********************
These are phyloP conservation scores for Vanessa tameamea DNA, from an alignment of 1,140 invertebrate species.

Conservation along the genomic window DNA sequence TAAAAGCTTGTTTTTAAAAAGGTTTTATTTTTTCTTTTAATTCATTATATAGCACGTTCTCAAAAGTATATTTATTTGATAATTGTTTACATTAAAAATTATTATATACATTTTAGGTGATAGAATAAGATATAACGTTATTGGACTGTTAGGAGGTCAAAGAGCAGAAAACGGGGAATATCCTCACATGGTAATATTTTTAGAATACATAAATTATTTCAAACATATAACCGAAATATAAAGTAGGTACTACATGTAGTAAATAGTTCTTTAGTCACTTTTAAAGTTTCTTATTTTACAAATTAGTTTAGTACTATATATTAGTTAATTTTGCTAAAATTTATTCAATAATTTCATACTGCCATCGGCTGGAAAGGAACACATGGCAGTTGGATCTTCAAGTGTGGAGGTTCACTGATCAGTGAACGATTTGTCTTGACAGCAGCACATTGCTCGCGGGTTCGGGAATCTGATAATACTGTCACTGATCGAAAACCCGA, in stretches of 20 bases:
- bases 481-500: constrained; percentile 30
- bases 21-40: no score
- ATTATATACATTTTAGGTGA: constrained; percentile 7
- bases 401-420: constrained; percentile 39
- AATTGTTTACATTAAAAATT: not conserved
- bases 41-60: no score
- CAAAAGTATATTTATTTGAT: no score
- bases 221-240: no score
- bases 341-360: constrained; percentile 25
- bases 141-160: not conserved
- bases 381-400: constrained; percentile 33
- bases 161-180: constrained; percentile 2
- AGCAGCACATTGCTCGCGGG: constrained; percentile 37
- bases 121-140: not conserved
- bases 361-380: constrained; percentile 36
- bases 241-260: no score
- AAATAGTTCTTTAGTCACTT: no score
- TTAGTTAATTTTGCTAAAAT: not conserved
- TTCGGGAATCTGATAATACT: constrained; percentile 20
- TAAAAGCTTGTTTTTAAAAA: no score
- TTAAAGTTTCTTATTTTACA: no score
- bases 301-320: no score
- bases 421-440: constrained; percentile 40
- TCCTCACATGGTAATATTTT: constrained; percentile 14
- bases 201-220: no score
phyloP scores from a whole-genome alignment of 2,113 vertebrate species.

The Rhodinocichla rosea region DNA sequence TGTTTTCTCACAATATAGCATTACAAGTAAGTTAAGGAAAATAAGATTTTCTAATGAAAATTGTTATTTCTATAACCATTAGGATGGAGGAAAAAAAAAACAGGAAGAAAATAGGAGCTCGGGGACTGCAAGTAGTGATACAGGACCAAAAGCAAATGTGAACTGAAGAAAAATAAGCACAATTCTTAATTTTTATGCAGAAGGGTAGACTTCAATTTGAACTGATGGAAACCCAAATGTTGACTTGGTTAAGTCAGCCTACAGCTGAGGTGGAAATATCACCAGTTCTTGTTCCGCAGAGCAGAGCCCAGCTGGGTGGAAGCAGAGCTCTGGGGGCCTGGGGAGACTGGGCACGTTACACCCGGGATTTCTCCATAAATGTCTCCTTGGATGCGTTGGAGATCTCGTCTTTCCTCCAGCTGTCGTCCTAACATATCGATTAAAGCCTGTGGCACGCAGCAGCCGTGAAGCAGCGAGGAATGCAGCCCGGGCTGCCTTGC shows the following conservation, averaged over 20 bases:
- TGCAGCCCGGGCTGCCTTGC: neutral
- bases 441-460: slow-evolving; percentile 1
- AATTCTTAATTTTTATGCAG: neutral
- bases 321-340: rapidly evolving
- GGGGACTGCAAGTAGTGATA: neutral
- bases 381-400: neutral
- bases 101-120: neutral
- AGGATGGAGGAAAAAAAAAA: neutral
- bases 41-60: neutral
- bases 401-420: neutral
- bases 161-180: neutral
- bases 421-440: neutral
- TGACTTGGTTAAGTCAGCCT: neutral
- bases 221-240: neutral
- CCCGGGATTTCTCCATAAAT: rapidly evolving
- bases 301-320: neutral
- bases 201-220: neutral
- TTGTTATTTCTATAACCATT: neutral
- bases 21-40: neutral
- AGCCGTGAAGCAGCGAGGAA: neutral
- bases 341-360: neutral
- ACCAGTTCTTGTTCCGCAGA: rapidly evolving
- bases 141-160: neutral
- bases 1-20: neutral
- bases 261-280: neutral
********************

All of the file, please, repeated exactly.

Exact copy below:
These are phyloP conservation scores for Vanessa tameamea DNA, from an alignment of 1,140 invertebrate species.

Conservation along the genomic window DNA sequence TAAAAGCTTGTTTTTAAAAAGGTTTTATTTTTTCTTTTAATTCATTATATAGCACGTTCTCAAAAGTATATTTATTTGATAATTGTTTACATTAAAAATTATTATATACATTTTAGGTGATAGAATAAGATATAACGTTATTGGACTGTTAGGAGGTCAAAGAGCAGAAAACGGGGAATATCCTCACATGGTAATATTTTTAGAATACATAAATTATTTCAAACATATAACCGAAATATAAAGTAGGTACTACATGTAGTAAATAGTTCTTTAGTCACTTTTAAAGTTTCTTATTTTACAAATTAGTTTAGTACTATATATTAGTTAATTTTGCTAAAATTTATTCAATAATTTCATACTGCCATCGGCTGGAAAGGAACACATGGCAGTTGGATCTTCAAGTGTGGAGGTTCACTGATCAGTGAACGATTTGTCTTGACAGCAGCACATTGCTCGCGGGTTCGGGAATCTGATAATACTGTCACTGATCGAAAACCCGA, in stretches of 20 bases:
- bases 481-500: constrained; percentile 30
- bases 21-40: no score
- ATTATATACATTTTAGGTGA: constrained; percentile 7
- bases 401-420: constrained; percentile 39
- AATTGTTTACATTAAAAATT: not conserved
- bases 41-60: no score
- CAAAAGTATATTTATTTGAT: no score
- bases 221-240: no score
- bases 341-360: constrained; percentile 25
- bases 141-160: not conserved
- bases 381-400: constrained; percentile 33
- bases 161-180: constrained; percentile 2
- AGCAGCACATTGCTCGCGGG: constrained; percentile 37
- bases 121-140: not conserved
- bases 361-380: constrained; percentile 36
- bases 241-260: no score
- AAATAGTTCTTTAGTCACTT: no score
- TTAGTTAATTTTGCTAAAAT: not conserved
- TTCGGGAATCTGATAATACT: constrained; percentile 20
- TAAAAGCTTGTTTTTAAAAA: no score
- TTAAAGTTTCTTATTTTACA: no score
- bases 301-320: no score
- bases 421-440: constrained; percentile 40
- TCCTCACATGGTAATATTTT: constrained; percentile 14
- bases 201-220: no score
phyloP scores from a whole-genome alignment of 2,113 vertebrate species.

The Rhodinocichla rosea region DNA sequence TGTTTTCTCACAATATAGCATTACAAGTAAGTTAAGGAAAATAAGATTTTCTAATGAAAATTGTTATTTCTATAACCATTAGGATGGAGGAAAAAAAAAACAGGAAGAAAATAGGAGCTCGGGGACTGCAAGTAGTGATACAGGACCAAAAGCAAATGTGAACTGAAGAAAAATAAGCACAATTCTTAATTTTTATGCAGAAGGGTAGACTTCAATTTGAACTGATGGAAACCCAAATGTTGACTTGGTTAAGTCAGCCTACAGCTGAGGTGGAAATATCACCAGTTCTTGTTCCGCAGAGCAGAGCCCAGCTGGGTGGAAGCAGAGCTCTGGGGGCCTGGGGAGACTGGGCACGTTACACCCGGGATTTCTCCATAAATGTCTCCTTGGATGCGTTGGAGATCTCGTCTTTCCTCCAGCTGTCGTCCTAACATATCGATTAAAGCCTGTGGCACGCAGCAGCCGTGAAGCAGCGAGGAATGCAGCCCGGGCTGCCTTGC shows the following conservation, averaged over 20 bases:
- TGCAGCCCGGGCTGCCTTGC: neutral
- bases 441-460: slow-evolving; percentile 1
- AATTCTTAATTTTTATGCAG: neutral
- bases 321-340: rapidly evolving
- GGGGACTGCAAGTAGTGATA: neutral
- bases 381-400: neutral
- bases 101-120: neutral
- AGGATGGAGGAAAAAAAAAA: neutral
- bases 41-60: neutral
- bases 401-420: neutral
- bases 161-180: neutral
- bases 421-440: neutral
- TGACTTGGTTAAGTCAGCCT: neutral
- bases 221-240: neutral
- CCCGGGATTTCTCCATAAAT: rapidly evolving
- bases 301-320: neutral
- bases 201-220: neutral
- TTGTTATTTCTATAACCATT: neutral
- bases 21-40: neutral
- AGCCGTGAAGCAGCGAGGAA: neutral
- bases 341-360: neutral
- ACCAGTTCTTGTTCCGCAGA: rapidly evolving
- bases 141-160: neutral
- bases 1-20: neutral
- bases 261-280: neutral